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  • Writer's pictureSonia Neale

Five Ways to Improve Your Sense of Self and Live the Life You Deserve.

Self-esteem refers to the identity of who you are. Personality traits, skills and talents, passions, special interests, values, beliefs, likes and dislikes, ethics, ability to set boundaries, ability to say no and your motivation level. These make you unique and original with much value to yourself as a worthwhile person.

There are a large number of people who cannot strongly identify with who they are. Here are five ways to help you reconnect with your self-worth.

Profuse apologies: I know people who constantly apologise. It’s ok to apologise just once if you need to. Then stop. Why do you feel the need to continue? You don’t need to apologise for existing, or taking up space and oxygen on this planet. That is your universal right.

Being true to yourself: Do I say yes, to make other people feel happy? If you want to see this movie and someone else wants to see that movie, are you able to state why you prefer this movie, give reasons for and stick to your preference? This is a good level to start being assertive as the stakes are lower. Can you at least negotiate and compromise rather than saying a blanket yes for “fear of offending?” Reflect, and ask yourself questions on how you are good enough to assert your preferences. Once you do this, the next time will become easier as you will have a sense of mastery and reward for your assertion.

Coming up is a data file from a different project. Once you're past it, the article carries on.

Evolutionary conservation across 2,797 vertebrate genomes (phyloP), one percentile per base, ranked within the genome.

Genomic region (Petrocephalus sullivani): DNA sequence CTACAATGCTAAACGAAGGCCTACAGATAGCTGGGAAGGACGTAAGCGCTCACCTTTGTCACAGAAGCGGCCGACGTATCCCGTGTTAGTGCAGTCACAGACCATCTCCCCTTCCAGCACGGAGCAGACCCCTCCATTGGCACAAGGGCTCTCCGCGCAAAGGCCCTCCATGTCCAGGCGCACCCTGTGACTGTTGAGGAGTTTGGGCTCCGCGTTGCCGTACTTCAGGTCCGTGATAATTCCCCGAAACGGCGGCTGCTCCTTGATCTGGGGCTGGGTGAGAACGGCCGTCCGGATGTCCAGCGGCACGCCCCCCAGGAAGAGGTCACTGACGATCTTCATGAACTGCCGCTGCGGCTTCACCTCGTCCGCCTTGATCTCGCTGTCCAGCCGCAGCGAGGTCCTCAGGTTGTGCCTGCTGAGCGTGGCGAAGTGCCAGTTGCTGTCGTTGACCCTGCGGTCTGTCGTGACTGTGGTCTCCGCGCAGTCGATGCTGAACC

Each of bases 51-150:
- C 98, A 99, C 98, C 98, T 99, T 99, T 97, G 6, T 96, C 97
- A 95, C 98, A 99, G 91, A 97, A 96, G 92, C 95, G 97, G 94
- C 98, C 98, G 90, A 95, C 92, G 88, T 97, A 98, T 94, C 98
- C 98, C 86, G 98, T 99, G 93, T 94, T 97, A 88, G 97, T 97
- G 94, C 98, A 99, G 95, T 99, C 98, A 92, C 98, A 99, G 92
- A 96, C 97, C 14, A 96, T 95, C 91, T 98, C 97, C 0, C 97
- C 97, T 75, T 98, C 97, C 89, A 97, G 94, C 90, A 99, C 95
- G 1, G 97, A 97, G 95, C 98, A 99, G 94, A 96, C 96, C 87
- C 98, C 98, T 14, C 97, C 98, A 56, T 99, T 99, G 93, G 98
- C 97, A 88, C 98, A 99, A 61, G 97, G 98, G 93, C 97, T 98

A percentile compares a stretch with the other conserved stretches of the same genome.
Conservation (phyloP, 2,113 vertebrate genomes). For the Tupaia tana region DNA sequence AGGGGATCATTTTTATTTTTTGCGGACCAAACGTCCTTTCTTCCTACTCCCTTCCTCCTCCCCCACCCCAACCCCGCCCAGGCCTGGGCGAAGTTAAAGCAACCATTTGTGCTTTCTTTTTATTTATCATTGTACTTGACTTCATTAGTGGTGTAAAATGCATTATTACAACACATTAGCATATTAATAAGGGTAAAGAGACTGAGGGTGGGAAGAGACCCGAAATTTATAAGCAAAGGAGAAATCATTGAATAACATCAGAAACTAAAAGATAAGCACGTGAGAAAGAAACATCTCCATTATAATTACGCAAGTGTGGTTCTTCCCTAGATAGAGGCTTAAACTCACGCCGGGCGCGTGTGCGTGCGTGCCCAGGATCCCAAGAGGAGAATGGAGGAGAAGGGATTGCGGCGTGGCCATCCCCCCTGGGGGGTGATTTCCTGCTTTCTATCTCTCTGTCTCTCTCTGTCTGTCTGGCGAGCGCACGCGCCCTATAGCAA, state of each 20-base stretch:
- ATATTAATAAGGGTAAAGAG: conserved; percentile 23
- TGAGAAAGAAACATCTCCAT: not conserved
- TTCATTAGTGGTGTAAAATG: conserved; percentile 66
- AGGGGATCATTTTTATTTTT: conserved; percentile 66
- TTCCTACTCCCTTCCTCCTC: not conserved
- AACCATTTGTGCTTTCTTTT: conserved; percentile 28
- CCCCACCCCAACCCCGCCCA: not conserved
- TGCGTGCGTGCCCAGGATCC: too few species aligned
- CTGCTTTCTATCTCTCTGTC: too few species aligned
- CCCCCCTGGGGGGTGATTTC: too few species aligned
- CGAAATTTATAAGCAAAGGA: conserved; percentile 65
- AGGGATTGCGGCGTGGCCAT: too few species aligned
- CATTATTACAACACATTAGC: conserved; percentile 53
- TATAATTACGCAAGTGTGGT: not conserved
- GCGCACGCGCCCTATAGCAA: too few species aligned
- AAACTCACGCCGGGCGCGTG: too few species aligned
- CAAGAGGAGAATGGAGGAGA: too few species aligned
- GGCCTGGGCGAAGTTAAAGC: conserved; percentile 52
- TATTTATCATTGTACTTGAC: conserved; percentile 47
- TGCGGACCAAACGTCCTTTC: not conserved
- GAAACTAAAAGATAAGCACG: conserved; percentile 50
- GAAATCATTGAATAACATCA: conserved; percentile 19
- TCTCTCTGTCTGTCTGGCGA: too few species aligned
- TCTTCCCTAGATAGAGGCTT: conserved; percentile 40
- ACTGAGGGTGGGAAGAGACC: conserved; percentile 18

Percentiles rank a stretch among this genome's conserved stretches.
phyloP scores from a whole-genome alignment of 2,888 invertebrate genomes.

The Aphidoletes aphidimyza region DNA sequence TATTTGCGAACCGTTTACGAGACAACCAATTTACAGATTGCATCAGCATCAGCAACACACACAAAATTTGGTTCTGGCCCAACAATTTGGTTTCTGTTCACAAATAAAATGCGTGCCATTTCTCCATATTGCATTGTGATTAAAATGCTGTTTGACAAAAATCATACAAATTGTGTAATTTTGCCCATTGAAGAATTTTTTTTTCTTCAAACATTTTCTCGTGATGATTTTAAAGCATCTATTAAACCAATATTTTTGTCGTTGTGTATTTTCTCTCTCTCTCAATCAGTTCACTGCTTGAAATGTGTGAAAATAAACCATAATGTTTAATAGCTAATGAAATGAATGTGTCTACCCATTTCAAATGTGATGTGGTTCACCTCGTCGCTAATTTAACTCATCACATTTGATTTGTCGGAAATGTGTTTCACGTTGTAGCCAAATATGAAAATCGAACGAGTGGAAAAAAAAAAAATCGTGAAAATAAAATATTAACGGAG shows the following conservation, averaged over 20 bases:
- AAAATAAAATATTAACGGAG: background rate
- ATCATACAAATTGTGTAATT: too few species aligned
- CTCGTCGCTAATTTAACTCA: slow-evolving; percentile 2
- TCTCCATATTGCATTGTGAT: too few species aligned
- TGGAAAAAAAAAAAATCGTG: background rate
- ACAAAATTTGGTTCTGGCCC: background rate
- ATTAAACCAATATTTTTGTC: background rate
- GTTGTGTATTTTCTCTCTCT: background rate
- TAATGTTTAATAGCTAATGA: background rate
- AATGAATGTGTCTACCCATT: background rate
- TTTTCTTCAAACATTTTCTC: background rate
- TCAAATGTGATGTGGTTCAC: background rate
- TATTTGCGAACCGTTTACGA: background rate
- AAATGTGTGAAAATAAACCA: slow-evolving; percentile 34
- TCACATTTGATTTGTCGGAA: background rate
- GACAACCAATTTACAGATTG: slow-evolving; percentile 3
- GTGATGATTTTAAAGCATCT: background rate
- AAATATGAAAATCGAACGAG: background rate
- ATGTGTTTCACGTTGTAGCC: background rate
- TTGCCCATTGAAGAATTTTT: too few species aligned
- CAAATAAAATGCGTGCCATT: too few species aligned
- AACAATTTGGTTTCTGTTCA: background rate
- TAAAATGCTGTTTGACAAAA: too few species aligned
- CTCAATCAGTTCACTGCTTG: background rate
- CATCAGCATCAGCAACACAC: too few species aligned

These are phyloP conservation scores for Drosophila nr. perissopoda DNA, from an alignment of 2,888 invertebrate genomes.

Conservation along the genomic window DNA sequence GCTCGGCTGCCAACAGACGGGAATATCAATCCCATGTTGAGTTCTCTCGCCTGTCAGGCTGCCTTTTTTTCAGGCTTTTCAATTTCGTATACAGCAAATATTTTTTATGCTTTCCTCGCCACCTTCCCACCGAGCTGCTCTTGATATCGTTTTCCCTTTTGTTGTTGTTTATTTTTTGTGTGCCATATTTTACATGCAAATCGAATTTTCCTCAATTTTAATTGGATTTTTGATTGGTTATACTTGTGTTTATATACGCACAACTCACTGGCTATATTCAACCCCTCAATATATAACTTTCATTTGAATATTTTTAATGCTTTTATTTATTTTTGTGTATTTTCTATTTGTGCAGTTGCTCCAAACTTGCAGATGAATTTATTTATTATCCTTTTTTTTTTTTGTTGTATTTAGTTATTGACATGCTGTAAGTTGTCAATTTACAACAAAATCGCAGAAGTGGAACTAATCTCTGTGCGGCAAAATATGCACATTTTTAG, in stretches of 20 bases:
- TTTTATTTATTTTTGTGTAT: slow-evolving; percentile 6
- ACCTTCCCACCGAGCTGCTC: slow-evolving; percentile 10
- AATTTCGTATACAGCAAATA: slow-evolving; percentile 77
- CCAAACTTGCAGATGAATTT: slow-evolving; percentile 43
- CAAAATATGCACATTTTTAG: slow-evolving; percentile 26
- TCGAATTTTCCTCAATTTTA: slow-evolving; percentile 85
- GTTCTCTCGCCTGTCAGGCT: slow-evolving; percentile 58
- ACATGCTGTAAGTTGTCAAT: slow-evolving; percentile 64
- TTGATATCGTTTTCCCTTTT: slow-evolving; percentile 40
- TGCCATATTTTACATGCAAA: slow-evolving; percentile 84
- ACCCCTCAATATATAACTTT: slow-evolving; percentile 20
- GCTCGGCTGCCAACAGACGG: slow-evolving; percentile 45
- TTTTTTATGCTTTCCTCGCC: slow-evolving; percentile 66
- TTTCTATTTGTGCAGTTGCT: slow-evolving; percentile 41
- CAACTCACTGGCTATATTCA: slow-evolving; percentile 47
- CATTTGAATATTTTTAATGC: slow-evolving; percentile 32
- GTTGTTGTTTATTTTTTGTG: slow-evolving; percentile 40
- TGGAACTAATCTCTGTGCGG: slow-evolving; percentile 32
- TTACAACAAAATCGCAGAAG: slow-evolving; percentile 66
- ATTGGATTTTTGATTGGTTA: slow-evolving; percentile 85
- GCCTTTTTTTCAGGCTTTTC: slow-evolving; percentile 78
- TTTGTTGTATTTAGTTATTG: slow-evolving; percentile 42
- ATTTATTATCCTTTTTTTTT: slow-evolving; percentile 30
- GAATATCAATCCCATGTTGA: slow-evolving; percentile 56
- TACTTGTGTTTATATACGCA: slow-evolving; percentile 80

Following your passion: People with Borderline Personality Disorder have energy, sometimes excess energy. As a psychotherapist I ask clients with BPD (and others), “where do you want to put your emotional energy?” I ask them to channel their favourite activity and see if their passion will create something new. Focus, tenacity and perseverance on passions, hobbies and past-times, are all character (identity) building.

What do you love? Go-karting, ice-skating, roller-blading, photography, painting, drama (acting classes for that) writing, dancing, singing, hiking, gardening, bike-riding, boot-scooting, tennis or bridge. My mother will be 78 next month and is actively involved in the last four activities. I don’t think she has ever been bored in her life.

Taking risks: This involves committing to something that you might not quite think it is you but doing it anyway to see if it is for you. I did a water-colour paining course and found out I didn’t really like it, but I’m glad I tried. I took up bike-riding and thoroughly enjoy it and try to go a couple of times a week. If you don’t get it right, then reflect on why, how, when, where and why this happened. Reflection is good for the soul. I’ve learned more from my mistakes than I have my successes.

Asking to get your needs met: I have clients who say their goal is “to be happier.” What does that even mean? It can involve changing the dynamics of how you relate to people, and to yourself, especially yourself. If you are not assertive, as a consequence, you might drift along unhappily, which leads to resentment, discontent and even bitterness. Identifying what you are unhappy about, in real terms (ie, my job sucks, my husband/wife/partner and I fight a lot, my children won’t do as they are told). Changing something about yourself can change the dynamics of how you relate, and even sometimes your circumstances.

These things can help you build up a strong identity, a sense of self, a connection to yourself, others, your community and the planet. All involve change, which can be scary, but prove worth-while in the end.

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